Feds' cancer screening guidelines draw bipartisan fire

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Rep. John BarrowJohn Jenkins BarrowRepublican wins Georgia secretary of state runoff to replace Kemp The most important runoff election is one you probably never heard of Our democracy can’t afford to cut legal aid services from the budget MORE (D-Ga.), a prostate cancer survivor, said the task force guidelines seem to suggest that "ignorance is not only bliss, but it's good public policy."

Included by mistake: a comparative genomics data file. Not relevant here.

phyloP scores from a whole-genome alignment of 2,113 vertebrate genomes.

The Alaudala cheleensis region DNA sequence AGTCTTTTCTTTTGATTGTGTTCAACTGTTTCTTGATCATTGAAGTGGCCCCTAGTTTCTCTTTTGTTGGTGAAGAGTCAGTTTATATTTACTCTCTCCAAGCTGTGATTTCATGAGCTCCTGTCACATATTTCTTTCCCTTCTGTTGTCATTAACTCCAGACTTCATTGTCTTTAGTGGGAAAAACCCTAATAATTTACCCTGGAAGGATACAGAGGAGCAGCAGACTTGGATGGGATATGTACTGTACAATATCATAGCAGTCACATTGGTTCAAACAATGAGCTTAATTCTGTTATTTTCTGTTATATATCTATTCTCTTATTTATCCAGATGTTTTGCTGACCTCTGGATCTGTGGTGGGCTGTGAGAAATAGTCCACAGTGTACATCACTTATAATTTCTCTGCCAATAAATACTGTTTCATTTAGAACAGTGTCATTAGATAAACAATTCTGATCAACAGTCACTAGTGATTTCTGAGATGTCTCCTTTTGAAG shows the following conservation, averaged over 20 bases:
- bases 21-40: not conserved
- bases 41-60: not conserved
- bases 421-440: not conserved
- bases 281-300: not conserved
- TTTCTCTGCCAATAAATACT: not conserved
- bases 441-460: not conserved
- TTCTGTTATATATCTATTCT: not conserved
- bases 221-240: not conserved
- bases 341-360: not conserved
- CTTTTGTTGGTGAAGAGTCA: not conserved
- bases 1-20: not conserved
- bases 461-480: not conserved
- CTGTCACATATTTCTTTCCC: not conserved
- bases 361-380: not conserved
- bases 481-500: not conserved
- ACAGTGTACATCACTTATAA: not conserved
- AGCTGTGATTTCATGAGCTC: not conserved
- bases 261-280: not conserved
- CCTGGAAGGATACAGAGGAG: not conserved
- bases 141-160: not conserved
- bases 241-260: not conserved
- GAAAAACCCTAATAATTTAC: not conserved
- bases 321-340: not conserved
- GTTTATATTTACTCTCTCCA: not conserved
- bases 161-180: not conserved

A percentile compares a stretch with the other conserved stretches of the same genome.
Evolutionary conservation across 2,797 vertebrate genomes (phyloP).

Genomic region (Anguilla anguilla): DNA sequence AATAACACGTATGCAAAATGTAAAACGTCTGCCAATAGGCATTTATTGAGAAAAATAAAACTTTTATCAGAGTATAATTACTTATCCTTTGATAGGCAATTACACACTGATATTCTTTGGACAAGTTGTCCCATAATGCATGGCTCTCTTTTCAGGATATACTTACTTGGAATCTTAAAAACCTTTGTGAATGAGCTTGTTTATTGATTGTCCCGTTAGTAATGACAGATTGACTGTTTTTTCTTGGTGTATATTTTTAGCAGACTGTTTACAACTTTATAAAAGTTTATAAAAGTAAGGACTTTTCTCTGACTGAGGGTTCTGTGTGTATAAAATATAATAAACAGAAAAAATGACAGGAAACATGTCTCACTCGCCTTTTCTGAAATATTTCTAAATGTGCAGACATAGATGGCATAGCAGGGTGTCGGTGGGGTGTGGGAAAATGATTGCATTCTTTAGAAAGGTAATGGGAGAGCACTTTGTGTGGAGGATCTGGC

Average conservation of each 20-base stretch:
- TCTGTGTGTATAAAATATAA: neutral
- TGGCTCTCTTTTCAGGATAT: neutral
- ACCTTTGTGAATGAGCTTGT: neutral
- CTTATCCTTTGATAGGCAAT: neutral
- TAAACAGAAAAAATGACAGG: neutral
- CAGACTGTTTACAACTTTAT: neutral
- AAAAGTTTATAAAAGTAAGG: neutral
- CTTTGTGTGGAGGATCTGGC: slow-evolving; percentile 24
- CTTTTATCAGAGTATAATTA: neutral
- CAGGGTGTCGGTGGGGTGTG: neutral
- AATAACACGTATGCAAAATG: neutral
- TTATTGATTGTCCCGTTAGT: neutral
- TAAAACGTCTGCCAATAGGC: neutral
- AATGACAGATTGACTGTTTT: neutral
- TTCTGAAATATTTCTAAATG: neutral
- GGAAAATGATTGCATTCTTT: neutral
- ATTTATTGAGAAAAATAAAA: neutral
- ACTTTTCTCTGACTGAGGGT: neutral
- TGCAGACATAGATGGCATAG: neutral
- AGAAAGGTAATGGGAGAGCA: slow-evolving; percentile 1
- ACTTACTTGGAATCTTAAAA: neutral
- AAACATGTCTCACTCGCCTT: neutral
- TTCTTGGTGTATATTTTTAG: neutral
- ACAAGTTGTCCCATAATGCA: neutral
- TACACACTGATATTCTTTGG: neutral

The lawmakers were particularly concerned that the task force made its recommendation "regardless ... of race and family history." They say black men, people with a family history of the illness and veterans exposed to Agent Orange were more at risk and shouldn't be lumped with the general population.

The pushback comes after women across the country ripped into the task force when it came out against routine mammograms for women in their 40s. The National Cancer Institute and the American Cancer Society still recommend routine screenings for women starting at age 40.